Relegating Native Americans to the past The Lone Ranger


Last updated 9/28/2013 at 12:44pm


If you thought the new Lone Ranger movie would be a sequel to the original TV series or movie, you’re in for a shock. Our reviewer writes: “This is a schizophrenic film. The experience of watching it is similar to what I imagine a visit to a mental hospital would be like. It veers from ridiculous to campy, from fast-paced and breathless to terribly serious to suddenly, perhaps unintentionally, funny again.”

It seems like all Native America wanted to talk about this summer was “The Lone Ranger” and whether it honored or offended Native Americans. I’ve read articles from Native people on both sides, so I’ll let my words be few on this topic.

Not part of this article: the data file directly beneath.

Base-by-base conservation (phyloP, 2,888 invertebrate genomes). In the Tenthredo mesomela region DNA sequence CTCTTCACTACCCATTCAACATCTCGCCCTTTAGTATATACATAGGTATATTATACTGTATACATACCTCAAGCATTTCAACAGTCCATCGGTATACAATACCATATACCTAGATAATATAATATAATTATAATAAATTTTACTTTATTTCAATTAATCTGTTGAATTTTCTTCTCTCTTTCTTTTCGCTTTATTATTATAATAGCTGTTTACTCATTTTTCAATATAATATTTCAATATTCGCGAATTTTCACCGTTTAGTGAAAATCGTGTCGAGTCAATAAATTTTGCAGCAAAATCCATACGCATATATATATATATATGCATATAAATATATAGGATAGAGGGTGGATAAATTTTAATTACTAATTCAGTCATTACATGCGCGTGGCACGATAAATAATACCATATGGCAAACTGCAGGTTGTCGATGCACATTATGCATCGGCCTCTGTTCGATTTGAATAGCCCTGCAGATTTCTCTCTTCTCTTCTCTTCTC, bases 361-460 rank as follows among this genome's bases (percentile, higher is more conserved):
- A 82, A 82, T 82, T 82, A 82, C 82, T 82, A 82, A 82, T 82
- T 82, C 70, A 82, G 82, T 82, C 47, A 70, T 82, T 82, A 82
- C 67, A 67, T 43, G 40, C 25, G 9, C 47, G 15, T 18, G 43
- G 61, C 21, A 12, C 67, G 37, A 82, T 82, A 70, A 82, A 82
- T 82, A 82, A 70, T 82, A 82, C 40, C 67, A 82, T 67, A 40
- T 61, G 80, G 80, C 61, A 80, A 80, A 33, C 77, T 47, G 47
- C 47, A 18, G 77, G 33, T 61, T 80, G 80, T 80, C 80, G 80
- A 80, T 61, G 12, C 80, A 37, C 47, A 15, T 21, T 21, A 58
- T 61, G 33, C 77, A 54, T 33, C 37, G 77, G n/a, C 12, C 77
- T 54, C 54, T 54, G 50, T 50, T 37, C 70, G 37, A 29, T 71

Frankly, I expected it to be worse. It makes some honest, if clumsy and possibly misguided, attempts to honor Native peoples. Its greatest sin is that it relegates Native Americans to the past. Tonto appears to be the last living Indian, and he’s hardly more than a peanut-guzzling wax figure in a Wild West museum. The filmmakers might be surprised...

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